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US miners may get new COVID-19 protections in early days of Biden administration

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An underground coal miner operates a continuous mining machine at an Illinois Basin coal mine.
Source: S&P Global Market Intelligence

In the early days of the new Biden administration, U.S. mine workers may get the additional COVID-19 protections they have sought since March 2020.

After calling on federal officials at the U.S. Mine Safety and Health Administration to issue an emergency temporary standard for workers in the early days of the pandemic, the United Mine Workers of American International Union, or UMWA, later joined with United Steel, Paper and Forestry, Rubber, Manufacturing, Energy, Allied Industrial and Service Workers International Union to sue the agency. While the U.S. Court of Appeals for the District of Columbia Circuit sided with MSHA, which said a rule was not necessary, there are indications that the agency will take a different approach under a Biden presidency.

Biden's transition team did not return a request for comment on whether the new administration would move forward on the additional protections for miners. However, the president-elect previously called on the Trump administration to "immediately release and enforce an emergency temporary standard" to give employers across industries specific, enforceable guidance on stopping the virus's spread.

William Doran, an attorney focused on safety and health issues with Ogletree Deakins, Nash, Smoak and Stewart PC, said he expects an emergency temporary standard for COVID-19 protections to happen "very quickly" and is probably already "drafted and ready to go." He added that he believes there will be a formal rulemaking process to put similar protections in place permanently.

Doran said the standard would likely include things many producers are already doing, including social distancing, mask requirements, employee screenings and similar precautions. However, based on a review of what some states have already done, it may also require additional procedures some operators are not doing, including a requirement to conduct detailed workplace exposure assessments.

"We'll have to see exactly what the standard says," Doran told S&P Global Market Intelligence. "There's no question that early on, there'll be some catch-up for some people."

UMWA spokesman Phil Smith said the union plans to renew its efforts to secure an emergency temporary standard under Biden's leadership. Smith said the UMWA has already had conversations with the transition team at the U.S. Labor Department.

Smith said at least 250 miners tested positive for the coronavirus in mines the UMWA represents.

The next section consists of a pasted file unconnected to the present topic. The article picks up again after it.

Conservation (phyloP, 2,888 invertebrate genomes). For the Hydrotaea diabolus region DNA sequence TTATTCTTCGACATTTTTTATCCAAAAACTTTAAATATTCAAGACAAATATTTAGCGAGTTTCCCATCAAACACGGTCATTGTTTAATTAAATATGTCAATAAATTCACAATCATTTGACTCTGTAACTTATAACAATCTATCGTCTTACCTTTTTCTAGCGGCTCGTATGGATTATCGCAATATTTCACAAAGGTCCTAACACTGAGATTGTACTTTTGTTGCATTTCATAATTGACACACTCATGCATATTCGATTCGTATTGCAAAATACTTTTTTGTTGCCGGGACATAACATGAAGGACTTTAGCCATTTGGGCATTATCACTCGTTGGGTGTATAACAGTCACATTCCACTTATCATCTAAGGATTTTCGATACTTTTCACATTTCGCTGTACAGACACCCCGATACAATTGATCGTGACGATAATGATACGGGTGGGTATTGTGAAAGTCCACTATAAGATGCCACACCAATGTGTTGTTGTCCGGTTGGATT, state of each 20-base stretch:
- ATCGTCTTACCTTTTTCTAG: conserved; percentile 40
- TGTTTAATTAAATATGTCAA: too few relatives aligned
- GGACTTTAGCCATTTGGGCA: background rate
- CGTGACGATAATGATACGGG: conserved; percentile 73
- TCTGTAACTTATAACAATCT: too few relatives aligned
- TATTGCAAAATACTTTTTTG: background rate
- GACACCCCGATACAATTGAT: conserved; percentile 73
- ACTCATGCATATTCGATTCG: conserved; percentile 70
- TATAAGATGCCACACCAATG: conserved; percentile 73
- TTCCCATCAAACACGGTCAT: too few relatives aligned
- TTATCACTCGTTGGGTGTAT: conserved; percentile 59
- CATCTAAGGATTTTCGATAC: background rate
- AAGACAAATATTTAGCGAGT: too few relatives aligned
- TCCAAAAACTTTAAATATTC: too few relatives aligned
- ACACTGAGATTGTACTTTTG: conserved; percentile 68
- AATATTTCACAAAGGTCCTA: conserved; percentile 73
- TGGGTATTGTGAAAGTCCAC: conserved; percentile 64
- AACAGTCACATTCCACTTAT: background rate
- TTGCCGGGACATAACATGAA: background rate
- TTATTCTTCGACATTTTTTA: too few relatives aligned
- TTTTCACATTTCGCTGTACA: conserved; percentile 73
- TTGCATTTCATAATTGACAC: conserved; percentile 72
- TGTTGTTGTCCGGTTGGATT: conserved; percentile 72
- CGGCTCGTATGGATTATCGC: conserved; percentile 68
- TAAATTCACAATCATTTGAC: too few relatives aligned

"Fortunately, none of our members have died from it as of now, but dozens have been hospitalized, as have members of their families," Smith told S&P Global Market Intelligence. "Whole shifts have been off work and quarantined for 14 days."

The union has pointed to specific risks to miners because many of them work in confined spaces. They also highlighted concerns about possible complications that COVID-19 could introduce to other respiratory ailments common among coal workers, such as black lung disease.

The UMWA has engaged employers where it represents workers to increase safety standards, but part of the organization's concern is that workers at other operations may not get the same protections. The majority of coal produced in the United States comes from nonunion mines, based on U.S. Energy Information Administration data.

Assistant Secretary of Labor for Mine Safety and Health David Zatezalo, a former coal company executive appointed by the Trump administration, has argued that the standard was unnecessary.

"While we appreciate the seriousness of COVID-19 in the U.S. population generally, no data available at this time suggests higher incidence rates among miners specifically, despite the fact that so many mines have continued to operate," Zatezalo wrote in a June 2020 letter to the union included in legal filings. "Existing mandatory standards regarding, for example, sanitation and respiration in mines, actually render MSHA more equipped, not less, to address the threat of COVID-19."

In a recent audit report, the Office of Inspector General for the Labor Department recommended that MSHA monitor information about the virus and reevaluate its decision not to issue the emergency standard.

"MSHA has issued an information sheet as guidance, adjusted operations, and implemented safety measures to try to address these challenges to the maximum extent MSHA feels practical," the report concludes. "However, more action is needed to address any potential backlog created by the pandemic and the need for an emergency temporary standard."

In a July 2020 response to the report, Zatezalo reiterated that MSHA determined "no grave danger exists at mines" that warrants taking the steps toward an emergency temporary standard.